Water and Environmental Characteristics
Given that the seaplane pilot is conducting off-airport operations, the pilot is unlikely to have the traditional wind indicators that accompany most airports, such as windsocks, automated weather broadcasts, etc. As such, the seaplane pilot must become skilled at reading the direction and intensity of the wind.
The windward side is upwind from a reference point, while the leeward side is downwind from the reference point.
Many aspects of seaplane flying will reference the windward or leeward side.
References to windward shore or leeward shore are also used. The windward shore is the shoreline on the windward side of the body of water. The leeward shore is the shoreline on the downwind or leeward side of the body of water.
Wind and Water indicators
Wave size is determined primarily by the wind velocity, fetch and duration. The fetch is the distance over water which the wind blows without appreciable change in direction. There are several indications to determine the wind strength. With little or no wind, the water will be glassy. As the wind increases, ripples will start at 3-5 knots. These ripples run perpendicular to the wind. Streaks will form around 8 knots. These streaks determine the alignment, but the direction will still need to be identified. A clear band will generally form on the upwind side of the body of water. Around 12-15 knots, whitecaps will form. These various scenarios are illustrated below.
The larger the body of water, the more the wind can impact the waves. The downwind area will have larger waves as a result. Use a small body of water to get a good reference, these can generally show all of the wind conditions. In a larger body, the geologic features can give misleading information.
In addition to the indicators above, the seaplane will tend to point into the wind if the water rudders are retracted. This tendency to weathervane or weathercock can be used to identify the direction of the wind while the seaplane is on the water. If the water rudders are lifted, the seaplane should weathervane into the wind. However, this may not be the case if the wind is light or in a high-performance seaplane where the engine has a lot of torque or left turning tendency.
Catspaws are a term used to describe the waves in the water formed from a gust of wind or
downdraft. The presence of these ripples should indicate to the pilot a potential wind gust.
Strongly consider establishing a formal wind limit to cease seaplane operations. A good rule would be to stop at 15 knots. Above 15 knots, the impact to the aircraft is significant and the passenger experience would likely be negative. If whitecaps are observed, cancelling or delaying the flight should be considered. Advanced pilots may operate beyond this limit, but such operations should be avoided for new seaplane pilots. Like other types of flying, seaplane pilots should establish personal minimums or limits.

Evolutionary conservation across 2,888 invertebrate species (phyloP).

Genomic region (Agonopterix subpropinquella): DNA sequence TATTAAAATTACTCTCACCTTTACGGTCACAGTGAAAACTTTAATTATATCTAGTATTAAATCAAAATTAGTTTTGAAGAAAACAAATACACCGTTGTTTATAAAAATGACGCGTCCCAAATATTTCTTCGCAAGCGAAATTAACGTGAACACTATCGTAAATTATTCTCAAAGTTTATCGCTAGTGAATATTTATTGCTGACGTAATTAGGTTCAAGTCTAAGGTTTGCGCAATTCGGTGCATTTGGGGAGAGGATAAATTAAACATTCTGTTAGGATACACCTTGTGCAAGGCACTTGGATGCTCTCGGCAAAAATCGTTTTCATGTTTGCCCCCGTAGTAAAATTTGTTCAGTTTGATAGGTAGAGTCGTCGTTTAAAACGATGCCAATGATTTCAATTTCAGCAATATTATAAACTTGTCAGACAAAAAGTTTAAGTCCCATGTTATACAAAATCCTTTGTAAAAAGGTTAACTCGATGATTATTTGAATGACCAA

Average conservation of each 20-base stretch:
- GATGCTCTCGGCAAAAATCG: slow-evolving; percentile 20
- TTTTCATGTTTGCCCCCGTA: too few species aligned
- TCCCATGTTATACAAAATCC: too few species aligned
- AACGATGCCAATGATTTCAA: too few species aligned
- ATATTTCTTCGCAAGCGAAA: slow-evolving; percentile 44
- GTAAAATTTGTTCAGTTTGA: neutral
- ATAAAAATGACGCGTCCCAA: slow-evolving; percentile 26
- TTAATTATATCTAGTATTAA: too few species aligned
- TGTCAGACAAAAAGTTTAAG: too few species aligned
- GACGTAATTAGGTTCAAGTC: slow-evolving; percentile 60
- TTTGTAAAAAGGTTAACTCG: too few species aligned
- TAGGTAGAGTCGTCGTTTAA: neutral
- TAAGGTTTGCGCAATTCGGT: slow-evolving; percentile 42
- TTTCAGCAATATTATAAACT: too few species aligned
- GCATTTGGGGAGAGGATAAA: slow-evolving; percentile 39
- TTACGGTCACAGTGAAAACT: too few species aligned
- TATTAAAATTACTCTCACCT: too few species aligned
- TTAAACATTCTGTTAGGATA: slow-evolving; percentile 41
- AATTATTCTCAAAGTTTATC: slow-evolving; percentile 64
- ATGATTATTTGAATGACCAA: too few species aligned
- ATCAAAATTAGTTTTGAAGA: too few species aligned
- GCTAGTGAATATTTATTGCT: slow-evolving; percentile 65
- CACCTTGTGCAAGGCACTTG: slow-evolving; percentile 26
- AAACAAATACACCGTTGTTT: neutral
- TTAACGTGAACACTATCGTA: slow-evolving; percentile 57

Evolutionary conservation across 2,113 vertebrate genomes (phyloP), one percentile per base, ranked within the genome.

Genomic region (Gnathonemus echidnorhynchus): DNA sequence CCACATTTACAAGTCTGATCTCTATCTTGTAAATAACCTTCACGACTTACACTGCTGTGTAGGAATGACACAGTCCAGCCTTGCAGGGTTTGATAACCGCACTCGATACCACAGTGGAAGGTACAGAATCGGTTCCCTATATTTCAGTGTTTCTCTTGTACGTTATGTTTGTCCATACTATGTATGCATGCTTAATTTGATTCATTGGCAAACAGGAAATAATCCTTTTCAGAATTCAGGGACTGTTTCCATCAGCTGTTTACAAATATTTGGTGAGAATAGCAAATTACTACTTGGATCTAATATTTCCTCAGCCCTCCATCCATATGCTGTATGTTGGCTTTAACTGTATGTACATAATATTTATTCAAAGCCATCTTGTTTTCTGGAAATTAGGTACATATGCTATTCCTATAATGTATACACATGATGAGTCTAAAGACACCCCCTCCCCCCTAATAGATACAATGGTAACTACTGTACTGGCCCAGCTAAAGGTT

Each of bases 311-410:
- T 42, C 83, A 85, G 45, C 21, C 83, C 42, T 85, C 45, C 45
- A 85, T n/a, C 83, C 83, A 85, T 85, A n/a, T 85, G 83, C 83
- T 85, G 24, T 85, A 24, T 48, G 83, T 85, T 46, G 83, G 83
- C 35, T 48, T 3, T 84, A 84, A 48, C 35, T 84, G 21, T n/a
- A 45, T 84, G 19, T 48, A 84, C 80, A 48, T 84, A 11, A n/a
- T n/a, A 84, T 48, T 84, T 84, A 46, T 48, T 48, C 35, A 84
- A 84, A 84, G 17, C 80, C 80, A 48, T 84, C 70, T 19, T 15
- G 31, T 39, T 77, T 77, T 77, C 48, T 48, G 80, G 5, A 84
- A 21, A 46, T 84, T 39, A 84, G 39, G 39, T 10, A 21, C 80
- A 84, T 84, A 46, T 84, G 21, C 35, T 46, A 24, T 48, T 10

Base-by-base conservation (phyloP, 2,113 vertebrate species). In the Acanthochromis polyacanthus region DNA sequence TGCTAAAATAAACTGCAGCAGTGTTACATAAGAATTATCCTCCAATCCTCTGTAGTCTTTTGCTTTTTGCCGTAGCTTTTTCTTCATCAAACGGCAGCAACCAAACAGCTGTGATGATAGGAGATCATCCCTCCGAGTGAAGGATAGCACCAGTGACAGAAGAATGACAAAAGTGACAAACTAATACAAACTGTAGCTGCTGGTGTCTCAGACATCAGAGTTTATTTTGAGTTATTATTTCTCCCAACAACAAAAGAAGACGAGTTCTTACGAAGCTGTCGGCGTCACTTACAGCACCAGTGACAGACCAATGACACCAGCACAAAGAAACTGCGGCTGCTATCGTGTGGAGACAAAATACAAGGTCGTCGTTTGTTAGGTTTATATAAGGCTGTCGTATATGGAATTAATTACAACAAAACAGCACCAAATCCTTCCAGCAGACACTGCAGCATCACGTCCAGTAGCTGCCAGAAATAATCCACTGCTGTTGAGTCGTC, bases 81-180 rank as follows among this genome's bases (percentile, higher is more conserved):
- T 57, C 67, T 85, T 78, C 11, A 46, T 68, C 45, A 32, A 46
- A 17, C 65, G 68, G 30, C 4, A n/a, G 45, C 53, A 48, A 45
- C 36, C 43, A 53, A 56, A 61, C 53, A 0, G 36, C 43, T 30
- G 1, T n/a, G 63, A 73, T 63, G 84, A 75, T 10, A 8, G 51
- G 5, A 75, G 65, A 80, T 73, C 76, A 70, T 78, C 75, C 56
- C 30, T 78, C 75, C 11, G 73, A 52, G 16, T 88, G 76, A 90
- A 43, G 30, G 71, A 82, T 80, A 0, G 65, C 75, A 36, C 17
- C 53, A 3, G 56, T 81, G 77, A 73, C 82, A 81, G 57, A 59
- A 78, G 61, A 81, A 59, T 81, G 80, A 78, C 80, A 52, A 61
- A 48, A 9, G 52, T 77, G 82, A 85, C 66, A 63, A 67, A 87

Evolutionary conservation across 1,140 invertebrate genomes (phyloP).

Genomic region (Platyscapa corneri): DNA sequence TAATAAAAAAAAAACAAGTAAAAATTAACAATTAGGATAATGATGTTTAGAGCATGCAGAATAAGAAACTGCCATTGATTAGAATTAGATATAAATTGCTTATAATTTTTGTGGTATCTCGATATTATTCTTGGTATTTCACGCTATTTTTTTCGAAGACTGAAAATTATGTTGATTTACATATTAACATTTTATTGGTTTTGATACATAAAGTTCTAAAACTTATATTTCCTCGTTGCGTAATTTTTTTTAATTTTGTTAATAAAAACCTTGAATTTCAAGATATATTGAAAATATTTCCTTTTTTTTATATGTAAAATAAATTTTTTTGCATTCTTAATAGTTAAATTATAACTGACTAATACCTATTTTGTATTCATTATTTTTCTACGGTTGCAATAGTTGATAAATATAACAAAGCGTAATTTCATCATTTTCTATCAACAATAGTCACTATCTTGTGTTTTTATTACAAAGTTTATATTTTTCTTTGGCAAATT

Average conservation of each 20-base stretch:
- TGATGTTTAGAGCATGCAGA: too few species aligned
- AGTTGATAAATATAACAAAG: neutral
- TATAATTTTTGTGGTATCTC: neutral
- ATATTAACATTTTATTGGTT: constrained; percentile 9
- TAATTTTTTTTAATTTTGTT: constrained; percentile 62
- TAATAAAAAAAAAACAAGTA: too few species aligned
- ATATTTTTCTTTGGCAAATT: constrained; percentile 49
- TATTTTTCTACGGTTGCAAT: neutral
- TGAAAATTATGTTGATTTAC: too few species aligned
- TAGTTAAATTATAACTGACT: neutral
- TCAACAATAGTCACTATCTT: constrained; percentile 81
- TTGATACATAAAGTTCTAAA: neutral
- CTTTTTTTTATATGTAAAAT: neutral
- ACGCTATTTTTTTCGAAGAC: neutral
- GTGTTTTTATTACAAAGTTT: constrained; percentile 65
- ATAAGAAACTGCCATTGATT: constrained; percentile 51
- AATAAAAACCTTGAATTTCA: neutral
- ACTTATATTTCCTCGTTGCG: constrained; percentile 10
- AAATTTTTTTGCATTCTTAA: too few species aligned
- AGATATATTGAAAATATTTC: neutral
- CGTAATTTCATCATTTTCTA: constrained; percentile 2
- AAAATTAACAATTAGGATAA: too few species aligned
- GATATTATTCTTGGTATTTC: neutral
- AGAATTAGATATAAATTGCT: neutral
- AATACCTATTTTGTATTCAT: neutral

In addition to the scale outlined above, mariners often use the Beaufort scale. However, the additional categories can be difficult to distinguish for a seaplane pilot. The Beaufort scale is listed in the appendix.
The weather can change during the day. Local patterns often prevail, but the wind is usually less during the morning or late evening hours.
Beaufort Wind Scale: A standardized scale ranging from 0-12 correlating the velocity of the wind with predictable surface features of the water.
Crest: The top of a wave.
Fetch: An area where wind is generating waves on the water surface. Also, the distance the waves have been driven by the wind blowing in a constant direction without obstruction.
Glassy Water: A calm water surface with no distinguishable surface features, with a glassy or mirror like appearance.
Leeward: Away from the wind, or the downwind side of an object.
Sea Breeze: A sea breeze is a coastal local wind that blows from sea to land, and caused by temperature differences when the sea surface is colder than the adjacent land. Sea breezes usually blow on relatively calm, sunny, summer days.
Weathercock: The tendency of an aircraft to turn until it points into the wind, same as weathervaning.
Weathervaning: The tendency of an aircraft to turn until it points into the wind, same as weathercock.
Windward: Toward the wind, or the upwind side of an object.
How can the pilot tell the wind direction? Some common methods include wind streak directions, white caps, smoke/flags, waves (smooth on protected side).
How can the pilot tell the wind direction while on the water? If the water rudders are retracted while in displacement taxi, the aircraft should weathervane into the wind. Other wind indicators, such as wave direction, flags, smoke, etc., may also be used.
What is the windward and leeward side? Windward and leeward are used to define the wind direction from a point of reference. The upwind or windward side has wind blowing to the point of reference. The downwind or leeward side has the wind blowing away from the point of reference. The reference point may be the seaplane, or an object such as an island.
What is the windward and leeward shore? When it comes to a lake or body of water, the wind shore and lee shore are on the windward and leeward side of the reference point, respectively.
When might the weather be calmer? Early in the morning or in the evening.